The flags lining various locales throughout our community and others the past few weeks have been set up to honor those men and women of our armed forces who paid the ultimate price in defense of our freedom. Obviously, that period of remembrance centered around Memorial Day, and all of our service men and women who died in conflicts around the world.
But right on the heels of Memorial Day sits the anniversary of one of the most noted and important days in this young nation’s history — D-Day.
On June 6, 1944, Allied forces launched the invasion of Normandy, France, occupied at the time by Germany. Codenamed Operation Neptune, troops took part in the largest seaborne invasion in history, restored that territory to France and contributed heavily to victory in World War II.
The minds behind the invasion knew it would come at a great cost to human lives, as did the troops storming the beaches. Many of those servicemen have described the fear they had in their minds as they prepared to launch the assault, the silence amongst their brothers-in-arms and the sorrow at knowing many of them would not return home to their families and loved ones.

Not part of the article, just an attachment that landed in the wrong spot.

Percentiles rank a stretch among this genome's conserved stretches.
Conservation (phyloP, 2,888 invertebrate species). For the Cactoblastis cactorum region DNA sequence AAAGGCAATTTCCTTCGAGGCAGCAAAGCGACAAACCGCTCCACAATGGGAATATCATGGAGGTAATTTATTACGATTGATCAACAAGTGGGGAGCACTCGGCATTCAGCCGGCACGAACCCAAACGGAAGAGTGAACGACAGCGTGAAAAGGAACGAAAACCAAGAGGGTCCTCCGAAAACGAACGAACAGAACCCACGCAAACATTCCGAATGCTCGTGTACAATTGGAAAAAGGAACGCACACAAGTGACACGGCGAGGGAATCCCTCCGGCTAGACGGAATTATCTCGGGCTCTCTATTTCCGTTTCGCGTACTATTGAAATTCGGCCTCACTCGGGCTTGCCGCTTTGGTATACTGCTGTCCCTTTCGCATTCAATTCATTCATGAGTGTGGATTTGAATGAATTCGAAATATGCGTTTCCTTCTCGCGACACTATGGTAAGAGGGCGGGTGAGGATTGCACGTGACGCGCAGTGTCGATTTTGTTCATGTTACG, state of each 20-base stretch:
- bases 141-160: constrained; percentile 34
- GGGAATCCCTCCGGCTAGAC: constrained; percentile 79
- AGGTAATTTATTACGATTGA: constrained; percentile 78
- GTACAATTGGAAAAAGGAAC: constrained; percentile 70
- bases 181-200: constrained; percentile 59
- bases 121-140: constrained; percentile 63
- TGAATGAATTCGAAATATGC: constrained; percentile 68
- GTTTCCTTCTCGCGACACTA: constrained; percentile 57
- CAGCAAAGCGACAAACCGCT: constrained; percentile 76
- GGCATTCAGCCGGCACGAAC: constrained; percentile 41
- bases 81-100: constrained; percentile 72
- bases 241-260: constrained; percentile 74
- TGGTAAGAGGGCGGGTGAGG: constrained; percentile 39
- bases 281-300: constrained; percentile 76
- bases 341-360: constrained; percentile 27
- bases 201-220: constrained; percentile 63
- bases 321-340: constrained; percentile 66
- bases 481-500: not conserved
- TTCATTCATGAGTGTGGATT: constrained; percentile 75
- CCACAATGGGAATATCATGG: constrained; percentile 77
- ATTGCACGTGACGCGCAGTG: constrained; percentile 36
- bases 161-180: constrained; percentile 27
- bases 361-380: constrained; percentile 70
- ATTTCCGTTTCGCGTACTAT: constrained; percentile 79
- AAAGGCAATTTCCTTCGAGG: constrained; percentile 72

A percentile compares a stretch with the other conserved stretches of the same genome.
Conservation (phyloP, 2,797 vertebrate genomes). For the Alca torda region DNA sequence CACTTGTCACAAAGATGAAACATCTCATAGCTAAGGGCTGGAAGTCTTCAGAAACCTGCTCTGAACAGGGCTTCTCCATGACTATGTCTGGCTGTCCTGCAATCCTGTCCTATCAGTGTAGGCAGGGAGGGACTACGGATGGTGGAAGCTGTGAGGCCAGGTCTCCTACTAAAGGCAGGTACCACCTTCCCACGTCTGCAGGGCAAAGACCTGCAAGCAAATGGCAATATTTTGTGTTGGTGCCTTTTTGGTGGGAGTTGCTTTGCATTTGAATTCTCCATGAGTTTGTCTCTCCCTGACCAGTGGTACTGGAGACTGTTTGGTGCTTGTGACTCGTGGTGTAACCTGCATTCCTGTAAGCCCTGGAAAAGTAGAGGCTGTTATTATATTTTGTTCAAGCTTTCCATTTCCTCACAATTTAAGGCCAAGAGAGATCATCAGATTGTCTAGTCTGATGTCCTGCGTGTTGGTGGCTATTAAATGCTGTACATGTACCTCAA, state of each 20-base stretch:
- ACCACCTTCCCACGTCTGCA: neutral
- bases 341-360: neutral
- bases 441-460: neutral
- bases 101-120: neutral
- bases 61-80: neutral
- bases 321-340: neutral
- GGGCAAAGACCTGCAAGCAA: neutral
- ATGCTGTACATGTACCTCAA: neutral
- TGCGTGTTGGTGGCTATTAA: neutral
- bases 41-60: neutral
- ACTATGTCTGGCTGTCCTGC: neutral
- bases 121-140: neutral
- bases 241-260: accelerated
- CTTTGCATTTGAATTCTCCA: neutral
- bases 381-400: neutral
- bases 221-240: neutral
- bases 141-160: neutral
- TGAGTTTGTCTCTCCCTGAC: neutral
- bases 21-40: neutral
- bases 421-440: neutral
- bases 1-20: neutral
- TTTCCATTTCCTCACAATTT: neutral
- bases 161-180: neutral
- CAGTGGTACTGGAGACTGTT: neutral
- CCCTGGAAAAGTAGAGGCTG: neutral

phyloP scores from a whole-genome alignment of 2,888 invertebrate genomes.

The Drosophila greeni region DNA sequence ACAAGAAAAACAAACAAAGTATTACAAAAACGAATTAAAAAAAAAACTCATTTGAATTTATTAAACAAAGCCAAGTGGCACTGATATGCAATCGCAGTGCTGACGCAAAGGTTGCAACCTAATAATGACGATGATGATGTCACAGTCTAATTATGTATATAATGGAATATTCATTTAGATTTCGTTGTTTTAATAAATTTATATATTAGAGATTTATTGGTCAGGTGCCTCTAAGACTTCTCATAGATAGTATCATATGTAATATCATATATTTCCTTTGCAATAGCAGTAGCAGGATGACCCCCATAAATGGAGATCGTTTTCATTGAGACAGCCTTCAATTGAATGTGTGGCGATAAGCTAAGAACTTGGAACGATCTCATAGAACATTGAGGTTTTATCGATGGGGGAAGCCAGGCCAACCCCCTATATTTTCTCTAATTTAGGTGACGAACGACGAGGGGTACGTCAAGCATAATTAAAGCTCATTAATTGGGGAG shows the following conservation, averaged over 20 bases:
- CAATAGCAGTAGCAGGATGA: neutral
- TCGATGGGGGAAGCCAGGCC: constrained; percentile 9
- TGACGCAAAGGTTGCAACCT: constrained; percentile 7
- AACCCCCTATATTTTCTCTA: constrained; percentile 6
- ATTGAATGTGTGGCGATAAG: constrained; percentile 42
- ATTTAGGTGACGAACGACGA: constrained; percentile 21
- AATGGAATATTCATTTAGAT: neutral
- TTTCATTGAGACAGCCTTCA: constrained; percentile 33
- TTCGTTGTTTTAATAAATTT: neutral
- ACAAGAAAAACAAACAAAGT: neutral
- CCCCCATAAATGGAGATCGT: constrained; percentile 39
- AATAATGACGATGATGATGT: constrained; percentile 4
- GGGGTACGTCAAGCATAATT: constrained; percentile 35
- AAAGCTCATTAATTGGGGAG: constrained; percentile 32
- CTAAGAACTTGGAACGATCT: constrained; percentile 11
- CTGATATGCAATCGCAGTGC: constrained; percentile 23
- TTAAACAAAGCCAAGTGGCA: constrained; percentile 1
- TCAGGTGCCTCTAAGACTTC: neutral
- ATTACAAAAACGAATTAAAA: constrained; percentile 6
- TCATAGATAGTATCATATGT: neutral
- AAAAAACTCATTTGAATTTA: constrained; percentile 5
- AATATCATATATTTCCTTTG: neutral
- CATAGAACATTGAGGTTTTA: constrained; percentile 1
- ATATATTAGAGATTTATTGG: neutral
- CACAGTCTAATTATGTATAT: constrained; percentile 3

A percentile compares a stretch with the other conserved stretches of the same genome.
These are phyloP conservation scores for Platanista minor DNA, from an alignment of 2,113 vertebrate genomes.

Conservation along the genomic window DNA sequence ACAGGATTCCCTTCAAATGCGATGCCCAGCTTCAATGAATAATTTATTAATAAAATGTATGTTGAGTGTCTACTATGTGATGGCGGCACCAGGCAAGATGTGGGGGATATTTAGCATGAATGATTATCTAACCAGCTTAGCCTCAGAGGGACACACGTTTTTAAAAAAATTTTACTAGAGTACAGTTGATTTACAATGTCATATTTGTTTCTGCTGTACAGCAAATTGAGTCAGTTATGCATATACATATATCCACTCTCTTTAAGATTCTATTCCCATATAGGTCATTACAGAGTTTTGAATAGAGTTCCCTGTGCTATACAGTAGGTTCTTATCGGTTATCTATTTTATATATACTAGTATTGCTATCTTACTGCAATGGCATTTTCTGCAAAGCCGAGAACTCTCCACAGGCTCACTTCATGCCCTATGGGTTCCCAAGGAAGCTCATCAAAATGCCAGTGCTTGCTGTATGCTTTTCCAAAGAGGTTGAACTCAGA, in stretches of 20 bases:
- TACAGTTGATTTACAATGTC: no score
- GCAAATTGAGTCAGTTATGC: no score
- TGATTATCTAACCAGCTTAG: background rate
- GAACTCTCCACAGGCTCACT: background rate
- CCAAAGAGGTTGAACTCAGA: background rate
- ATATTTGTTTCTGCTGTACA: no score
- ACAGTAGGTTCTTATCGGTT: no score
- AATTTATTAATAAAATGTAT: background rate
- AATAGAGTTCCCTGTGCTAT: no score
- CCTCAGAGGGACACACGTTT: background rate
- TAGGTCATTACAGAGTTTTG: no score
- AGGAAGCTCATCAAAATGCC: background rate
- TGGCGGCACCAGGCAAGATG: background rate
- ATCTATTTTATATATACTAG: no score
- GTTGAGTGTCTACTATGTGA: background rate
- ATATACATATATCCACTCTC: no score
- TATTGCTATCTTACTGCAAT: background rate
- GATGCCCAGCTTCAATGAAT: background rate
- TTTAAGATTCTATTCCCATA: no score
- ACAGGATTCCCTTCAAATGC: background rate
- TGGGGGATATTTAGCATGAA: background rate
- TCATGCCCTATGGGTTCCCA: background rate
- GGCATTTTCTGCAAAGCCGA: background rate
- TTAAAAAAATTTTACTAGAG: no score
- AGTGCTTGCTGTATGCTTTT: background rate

But they went. And they fought. Oh, how they fought.
Had they failed in this attack, there is no way in knowing how the rest of the war would have gone, or how the world would be today if the results of that war had changed.
What we do know is they went. They fought. And they won.
We ask that everyone thinks about the courage and patriotism these brave men showed in the face of horror. Don’t let their sacrifices and honor die in history books. Keep the flags flying for them.